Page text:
Even Andrew Garfield feels pressure to have kids

Celebrities: They feel “the societal obligation of procreating” just like us.

LOS ANGELES, CALIFORNIA - NOVEMBER 05: Andrew Garfield attends the 11th Annual LACMA Art + Film Gala...
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Welcome to Club Childfree

Every age comes with a defining milestone. When you turn 18, you’re granted the right to vote; at 21, you can drink; at 25, you can rent a car. But once you hit 30 and start inching closer to the big 4-0, things get more serious. Society begins pushing its “get married and have kids” agenda on 20- and 30-somethings, to the dismay of (some) millennials and Gen Zers out there. And with the global human population reaching a whopping 8 billion and reproductive rights under attack, it feels like the topic of whether or not we as individuals should procreate — at all, or at a certain age — is being discussed more than ever.

Andrew Garfield — known for playing the eponymous superhero in The Amazing Spider-Man and for his Tony Award-winning performance in Tick, Tick … Boom!, among other film credits — recently opened up to GQ about his thoughts regarding the pressure he feels as he nears his 40th birthday (which is next year).

“Releasing myself from the societal obligation of procreating by the time I’m 40 has been an interesting thing to do with myself,” he shared, adding, “It’s more about accepting a different path than what was kind of expected of me from birth. Like, By this time you will have done this, and you will have at least one child — that kind of thing. I think I have some guilt around that.”

Garfield isn’t the only Hollywood star rejecting this “societal obligation.” Plenty of famous women — including Chelsea Handler, Oprah Winfrey, and Zoë Kravitz — have spoken openly about being childfree. “I still want to go on adventures, have fun nights and see the sunrise,” Kravitz, 33, told Elle Canada in March 2022. “It's been an interesting journey of remembering that there's no finish line that I have to get to by a certain time. Playful, mischievous behavior is something I always hope to have, even when I'm 70 years old. The point of being alive is to experience life and play with it. There's still so much fun to be had."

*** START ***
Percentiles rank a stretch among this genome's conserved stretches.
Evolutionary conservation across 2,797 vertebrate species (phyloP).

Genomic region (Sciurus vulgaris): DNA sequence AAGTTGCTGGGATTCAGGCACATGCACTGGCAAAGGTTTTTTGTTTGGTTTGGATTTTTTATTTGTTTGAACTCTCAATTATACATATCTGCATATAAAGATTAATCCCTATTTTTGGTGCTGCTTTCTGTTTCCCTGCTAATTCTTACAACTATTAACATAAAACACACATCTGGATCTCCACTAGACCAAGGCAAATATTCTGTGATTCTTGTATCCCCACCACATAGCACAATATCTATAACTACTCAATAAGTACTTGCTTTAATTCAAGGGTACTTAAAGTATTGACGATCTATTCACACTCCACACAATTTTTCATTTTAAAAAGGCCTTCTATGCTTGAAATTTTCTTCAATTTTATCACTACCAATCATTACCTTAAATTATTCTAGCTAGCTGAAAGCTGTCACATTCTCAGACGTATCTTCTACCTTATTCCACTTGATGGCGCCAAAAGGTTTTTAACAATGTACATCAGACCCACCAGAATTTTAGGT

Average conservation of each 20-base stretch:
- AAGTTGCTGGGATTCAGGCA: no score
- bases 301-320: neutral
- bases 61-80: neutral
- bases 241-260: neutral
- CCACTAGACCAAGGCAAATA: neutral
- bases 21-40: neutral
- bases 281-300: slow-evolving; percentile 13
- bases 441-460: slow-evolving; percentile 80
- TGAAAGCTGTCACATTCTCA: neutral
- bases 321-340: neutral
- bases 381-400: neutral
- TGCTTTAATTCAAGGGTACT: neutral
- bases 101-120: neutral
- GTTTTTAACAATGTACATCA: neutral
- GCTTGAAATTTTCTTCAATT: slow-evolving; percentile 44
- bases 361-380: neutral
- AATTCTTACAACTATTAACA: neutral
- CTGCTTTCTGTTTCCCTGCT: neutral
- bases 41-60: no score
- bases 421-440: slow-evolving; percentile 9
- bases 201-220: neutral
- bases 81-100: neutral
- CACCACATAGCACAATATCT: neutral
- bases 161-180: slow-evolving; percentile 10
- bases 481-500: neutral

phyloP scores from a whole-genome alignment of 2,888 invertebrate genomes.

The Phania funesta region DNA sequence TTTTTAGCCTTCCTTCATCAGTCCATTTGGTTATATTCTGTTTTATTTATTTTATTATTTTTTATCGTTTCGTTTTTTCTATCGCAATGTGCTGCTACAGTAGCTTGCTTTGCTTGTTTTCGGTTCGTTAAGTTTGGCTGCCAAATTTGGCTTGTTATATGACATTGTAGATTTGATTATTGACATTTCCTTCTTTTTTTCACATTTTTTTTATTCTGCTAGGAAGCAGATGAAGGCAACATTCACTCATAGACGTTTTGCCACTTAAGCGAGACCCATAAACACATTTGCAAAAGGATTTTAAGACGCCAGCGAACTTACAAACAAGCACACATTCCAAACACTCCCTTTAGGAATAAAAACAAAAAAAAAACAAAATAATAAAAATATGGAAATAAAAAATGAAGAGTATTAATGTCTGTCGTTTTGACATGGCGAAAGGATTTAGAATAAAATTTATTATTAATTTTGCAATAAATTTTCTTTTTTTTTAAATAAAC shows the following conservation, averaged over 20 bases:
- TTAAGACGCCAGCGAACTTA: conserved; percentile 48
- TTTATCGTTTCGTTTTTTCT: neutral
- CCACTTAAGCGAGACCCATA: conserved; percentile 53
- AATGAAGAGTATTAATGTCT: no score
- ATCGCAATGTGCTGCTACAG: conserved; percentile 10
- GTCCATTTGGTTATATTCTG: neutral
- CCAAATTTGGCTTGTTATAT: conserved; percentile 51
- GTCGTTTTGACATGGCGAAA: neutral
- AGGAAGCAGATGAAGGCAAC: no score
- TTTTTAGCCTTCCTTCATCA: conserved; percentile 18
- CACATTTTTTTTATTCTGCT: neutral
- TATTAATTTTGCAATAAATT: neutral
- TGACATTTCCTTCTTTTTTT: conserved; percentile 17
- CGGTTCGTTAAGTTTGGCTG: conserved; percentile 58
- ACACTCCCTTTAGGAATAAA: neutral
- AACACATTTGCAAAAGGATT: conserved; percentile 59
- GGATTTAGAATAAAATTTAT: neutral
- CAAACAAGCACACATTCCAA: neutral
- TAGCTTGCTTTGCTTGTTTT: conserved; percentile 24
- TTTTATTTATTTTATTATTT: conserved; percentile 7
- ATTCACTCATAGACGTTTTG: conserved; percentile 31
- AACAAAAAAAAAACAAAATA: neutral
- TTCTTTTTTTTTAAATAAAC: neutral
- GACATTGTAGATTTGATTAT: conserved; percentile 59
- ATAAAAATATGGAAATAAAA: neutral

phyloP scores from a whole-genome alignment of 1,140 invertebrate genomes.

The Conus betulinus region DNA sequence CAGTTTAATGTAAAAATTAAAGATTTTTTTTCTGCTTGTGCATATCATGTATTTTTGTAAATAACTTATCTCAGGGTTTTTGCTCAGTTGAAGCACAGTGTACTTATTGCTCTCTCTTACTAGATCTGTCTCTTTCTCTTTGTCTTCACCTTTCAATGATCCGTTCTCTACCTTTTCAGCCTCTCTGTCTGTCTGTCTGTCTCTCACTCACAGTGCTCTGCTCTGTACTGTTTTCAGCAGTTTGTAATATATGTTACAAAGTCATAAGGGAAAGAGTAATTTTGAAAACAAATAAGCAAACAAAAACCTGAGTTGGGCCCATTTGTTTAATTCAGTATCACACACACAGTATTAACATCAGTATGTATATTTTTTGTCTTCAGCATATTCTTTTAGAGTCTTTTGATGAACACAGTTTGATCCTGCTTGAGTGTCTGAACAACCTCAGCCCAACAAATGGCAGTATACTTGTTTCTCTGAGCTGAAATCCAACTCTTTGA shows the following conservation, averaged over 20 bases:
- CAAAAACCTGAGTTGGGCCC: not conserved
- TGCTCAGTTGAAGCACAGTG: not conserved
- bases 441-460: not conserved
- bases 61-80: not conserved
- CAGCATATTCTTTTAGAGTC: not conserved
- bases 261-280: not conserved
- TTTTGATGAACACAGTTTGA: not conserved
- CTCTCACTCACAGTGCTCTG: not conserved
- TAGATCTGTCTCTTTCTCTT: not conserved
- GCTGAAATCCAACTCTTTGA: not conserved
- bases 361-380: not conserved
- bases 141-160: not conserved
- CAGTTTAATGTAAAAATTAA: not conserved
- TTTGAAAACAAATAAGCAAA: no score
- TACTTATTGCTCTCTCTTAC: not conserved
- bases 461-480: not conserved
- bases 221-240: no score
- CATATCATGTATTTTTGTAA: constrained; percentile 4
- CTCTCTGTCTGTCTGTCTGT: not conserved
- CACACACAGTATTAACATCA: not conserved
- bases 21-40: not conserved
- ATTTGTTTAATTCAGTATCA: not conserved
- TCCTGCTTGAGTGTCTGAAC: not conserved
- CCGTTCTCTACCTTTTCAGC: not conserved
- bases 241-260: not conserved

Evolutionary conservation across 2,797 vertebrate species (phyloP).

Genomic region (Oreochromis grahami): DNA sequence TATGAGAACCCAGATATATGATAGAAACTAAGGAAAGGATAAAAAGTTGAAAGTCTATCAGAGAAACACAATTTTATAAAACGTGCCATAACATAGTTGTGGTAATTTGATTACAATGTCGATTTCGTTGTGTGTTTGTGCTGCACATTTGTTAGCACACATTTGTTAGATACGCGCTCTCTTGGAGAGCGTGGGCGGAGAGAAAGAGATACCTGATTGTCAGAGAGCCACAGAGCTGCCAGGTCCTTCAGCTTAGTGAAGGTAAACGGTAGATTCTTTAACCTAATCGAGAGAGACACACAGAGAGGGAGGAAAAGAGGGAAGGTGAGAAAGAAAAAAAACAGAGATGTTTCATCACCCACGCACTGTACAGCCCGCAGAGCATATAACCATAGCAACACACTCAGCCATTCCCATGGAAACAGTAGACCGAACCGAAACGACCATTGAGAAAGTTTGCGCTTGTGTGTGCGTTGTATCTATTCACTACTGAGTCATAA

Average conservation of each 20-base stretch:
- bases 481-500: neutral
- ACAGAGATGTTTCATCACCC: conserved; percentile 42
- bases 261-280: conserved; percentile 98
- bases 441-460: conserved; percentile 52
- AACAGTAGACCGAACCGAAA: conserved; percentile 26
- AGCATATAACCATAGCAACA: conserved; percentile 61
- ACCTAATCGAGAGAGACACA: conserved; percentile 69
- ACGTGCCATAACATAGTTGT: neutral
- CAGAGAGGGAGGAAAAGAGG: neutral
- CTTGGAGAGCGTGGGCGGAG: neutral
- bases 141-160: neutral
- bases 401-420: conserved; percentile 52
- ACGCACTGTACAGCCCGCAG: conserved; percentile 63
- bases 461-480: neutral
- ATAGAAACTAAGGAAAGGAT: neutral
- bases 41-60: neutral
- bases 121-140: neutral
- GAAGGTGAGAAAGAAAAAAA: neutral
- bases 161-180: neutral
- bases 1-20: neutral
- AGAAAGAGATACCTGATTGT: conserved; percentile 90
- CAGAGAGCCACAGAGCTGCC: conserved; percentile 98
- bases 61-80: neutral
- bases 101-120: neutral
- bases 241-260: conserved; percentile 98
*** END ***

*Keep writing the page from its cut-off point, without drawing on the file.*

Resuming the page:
Of course, as Garfield acknowledged in his GQ interview, “it’s easier for [him] as a man” to follow this path. In general, women experience far greater pressure to become parents and, if they don’t have children, to constantly explain why.

But while the narrative of prioritizing marriage and family has been a mainstay in our culture for longer than any of us has been on earth, things are changing; according to a recent survey conducted by luxury real estate firm Ruby Home, Gen Z women are following millennial women’s lead. Out of 1,000+ Gen Zers surveyed 27% said they don’t want kids at all. Among those opting out of parenthood, 89% of the women said it’s because they enjoy the flexibility of a childfree life, and 70% cited the value of alone time. As a childfree millennial who’s obsessed with her nieces, nephews, and friends’ kids but doesn’t want her own, I wholeheartedly agree with these stats.

In the end, the decision to get hitched and have kids is an individual one; it’s simply not up to anyone else — and none of us owes an explanation for our choices. As Garfield said, “Life is in charge. We’ll see. We’ll see what happens.”